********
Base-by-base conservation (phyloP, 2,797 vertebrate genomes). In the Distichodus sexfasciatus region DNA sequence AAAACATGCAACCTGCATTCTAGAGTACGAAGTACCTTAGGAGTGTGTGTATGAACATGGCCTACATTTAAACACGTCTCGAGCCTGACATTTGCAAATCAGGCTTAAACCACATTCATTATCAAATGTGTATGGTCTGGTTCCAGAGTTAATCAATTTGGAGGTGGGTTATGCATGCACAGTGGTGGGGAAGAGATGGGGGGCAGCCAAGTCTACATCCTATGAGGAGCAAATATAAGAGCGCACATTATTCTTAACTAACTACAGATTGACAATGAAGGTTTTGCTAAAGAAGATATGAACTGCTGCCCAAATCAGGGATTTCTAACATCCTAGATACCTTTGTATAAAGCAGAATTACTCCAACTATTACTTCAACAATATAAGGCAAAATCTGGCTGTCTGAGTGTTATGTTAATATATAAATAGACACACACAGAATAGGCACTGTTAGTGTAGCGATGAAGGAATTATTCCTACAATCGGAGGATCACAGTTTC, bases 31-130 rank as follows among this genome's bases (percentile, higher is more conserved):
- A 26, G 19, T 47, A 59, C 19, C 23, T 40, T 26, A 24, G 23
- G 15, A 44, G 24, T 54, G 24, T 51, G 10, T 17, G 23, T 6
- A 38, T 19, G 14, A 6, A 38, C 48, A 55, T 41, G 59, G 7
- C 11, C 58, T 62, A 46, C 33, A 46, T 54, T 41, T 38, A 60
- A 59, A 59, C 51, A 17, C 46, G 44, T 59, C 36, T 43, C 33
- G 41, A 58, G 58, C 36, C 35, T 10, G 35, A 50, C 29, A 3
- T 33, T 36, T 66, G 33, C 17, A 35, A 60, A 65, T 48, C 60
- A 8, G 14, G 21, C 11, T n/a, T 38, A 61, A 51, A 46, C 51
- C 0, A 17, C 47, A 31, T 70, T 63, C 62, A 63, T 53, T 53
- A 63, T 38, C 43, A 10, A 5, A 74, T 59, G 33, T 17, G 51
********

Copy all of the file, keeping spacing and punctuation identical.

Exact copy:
Base-by-base conservation (phyloP, 2,797 vertebrate genomes). In the Distichodus sexfasciatus region DNA sequence AAAACATGCAACCTGCATTCTAGAGTACGAAGTACCTTAGGAGTGTGTGTATGAACATGGCCTACATTTAAACACGTCTCGAGCCTGACATTTGCAAATCAGGCTTAAACCACATTCATTATCAAATGTGTATGGTCTGGTTCCAGAGTTAATCAATTTGGAGGTGGGTTATGCATGCACAGTGGTGGGGAAGAGATGGGGGGCAGCCAAGTCTACATCCTATGAGGAGCAAATATAAGAGCGCACATTATTCTTAACTAACTACAGATTGACAATGAAGGTTTTGCTAAAGAAGATATGAACTGCTGCCCAAATCAGGGATTTCTAACATCCTAGATACCTTTGTATAAAGCAGAATTACTCCAACTATTACTTCAACAATATAAGGCAAAATCTGGCTGTCTGAGTGTTATGTTAATATATAAATAGACACACACAGAATAGGCACTGTTAGTGTAGCGATGAAGGAATTATTCCTACAATCGGAGGATCACAGTTTC, bases 31-130 rank as follows among this genome's bases (percentile, higher is more conserved):
- A 26, G 19, T 47, A 59, C 19, C 23, T 40, T 26, A 24, G 23
- G 15, A 44, G 24, T 54, G 24, T 51, G 10, T 17, G 23, T 6
- A 38, T 19, G 14, A 6, A 38, C 48, A 55, T 41, G 59, G 7
- C 11, C 58, T 62, A 46, C 33, A 46, T 54, T 41, T 38, A 60
- A 59, A 59, C 51, A 17, C 46, G 44, T 59, C 36, T 43, C 33
- G 41, A 58, G 58, C 36, C 35, T 10, G 35, A 50, C 29, A 3
- T 33, T 36, T 66, G 33, C 17, A 35, A 60, A 65, T 48, C 60
- A 8, G 14, G 21, C 11, T n/a, T 38, A 61, A 51, A 46, C 51
- C 0, A 17, C 47, A 31, T 70, T 63, C 62, A 63, T 53, T 53
- A 63, T 38, C 43, A 10, A 5, A 74, T 59, G 33, T 17, G 51